On February 8, 1985, Clementine Singleton filed a complaint against the Tarts for negligence and wrongful death. On July 5, 1988, the Tarts brought an action for declaratory judgment that American National had a duty to defend them in the civil action, and to pay any judgment arising therefrom. *fn2 They contended that American National was under this obligation because at the time of the incident their pickup truck was insured under a "Business Auto Policy" issued by the company, *fn3 and the altercation "arose out of" their use of the truck. This appeal followed the trial court's entry of judgment for American National.


North Carolina law *fn4 requires an automobile liability policy to cover the insured against any loss "for damages arising out of the ownership, maintenance or use of such motor vehicle." N.C.G.S. § 20-279.21 (b) (2) (1983) (emphasis added). The Tarts' American National policy provides that the company will pay "all sums the insured legally must pay as damages because of bodily injury. . . to which this insurance applies, caused by an accident and resulting from the . . . use of a covered auto."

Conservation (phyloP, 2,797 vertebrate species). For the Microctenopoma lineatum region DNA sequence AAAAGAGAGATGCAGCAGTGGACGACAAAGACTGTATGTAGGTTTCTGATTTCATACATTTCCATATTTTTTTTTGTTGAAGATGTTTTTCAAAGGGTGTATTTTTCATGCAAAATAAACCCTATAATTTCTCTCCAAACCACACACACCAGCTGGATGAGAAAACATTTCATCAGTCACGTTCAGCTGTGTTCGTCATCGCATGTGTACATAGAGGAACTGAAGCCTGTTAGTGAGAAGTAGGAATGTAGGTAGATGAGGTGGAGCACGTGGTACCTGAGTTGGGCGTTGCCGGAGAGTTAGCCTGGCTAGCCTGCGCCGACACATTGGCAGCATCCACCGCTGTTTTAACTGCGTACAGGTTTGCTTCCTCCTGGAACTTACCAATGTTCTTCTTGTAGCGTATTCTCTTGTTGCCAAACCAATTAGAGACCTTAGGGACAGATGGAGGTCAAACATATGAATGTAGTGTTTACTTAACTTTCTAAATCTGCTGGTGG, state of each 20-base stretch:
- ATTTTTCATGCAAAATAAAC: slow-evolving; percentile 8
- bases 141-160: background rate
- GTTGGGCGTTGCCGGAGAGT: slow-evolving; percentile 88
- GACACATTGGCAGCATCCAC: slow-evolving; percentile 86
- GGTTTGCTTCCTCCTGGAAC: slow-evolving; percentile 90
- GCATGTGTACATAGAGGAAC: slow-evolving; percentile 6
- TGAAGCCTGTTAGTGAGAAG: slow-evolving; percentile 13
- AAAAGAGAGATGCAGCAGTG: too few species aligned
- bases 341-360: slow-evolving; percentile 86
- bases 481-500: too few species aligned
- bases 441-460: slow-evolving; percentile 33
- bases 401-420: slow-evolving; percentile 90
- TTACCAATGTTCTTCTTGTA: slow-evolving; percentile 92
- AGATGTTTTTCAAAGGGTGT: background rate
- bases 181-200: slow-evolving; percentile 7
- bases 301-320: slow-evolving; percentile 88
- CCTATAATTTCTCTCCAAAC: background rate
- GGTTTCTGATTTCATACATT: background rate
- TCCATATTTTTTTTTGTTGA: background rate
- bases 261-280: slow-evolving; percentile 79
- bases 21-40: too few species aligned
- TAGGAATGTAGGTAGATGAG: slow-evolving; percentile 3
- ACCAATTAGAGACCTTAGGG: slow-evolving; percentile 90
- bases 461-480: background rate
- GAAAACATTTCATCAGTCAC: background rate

The Tarts argue that they are entitled to indemnity from American National because their use of the insured pickup truck to dump garbage gave rise to the altercation between Spencer Tart and decedent, and thus the death of decedent "arose out of" their use of the truck for purposes of N.C.G.S. § 20-279.21 (b) (2) (1983). In support of this argument, they note that (1) their use of the truck to dump garbage was the cause of the altercation, (2) Spencer Tart was sitting in the truck when decedent approached, (3) the dispute was aggravated when decedent "jerked" open the truck door, and (4) the confrontation began when decedent and his companions parked their cars in a manner impeding the exit of the Tarts' truck. These facts are insufficient to warrant a requirement that American National indemnify the Tarts.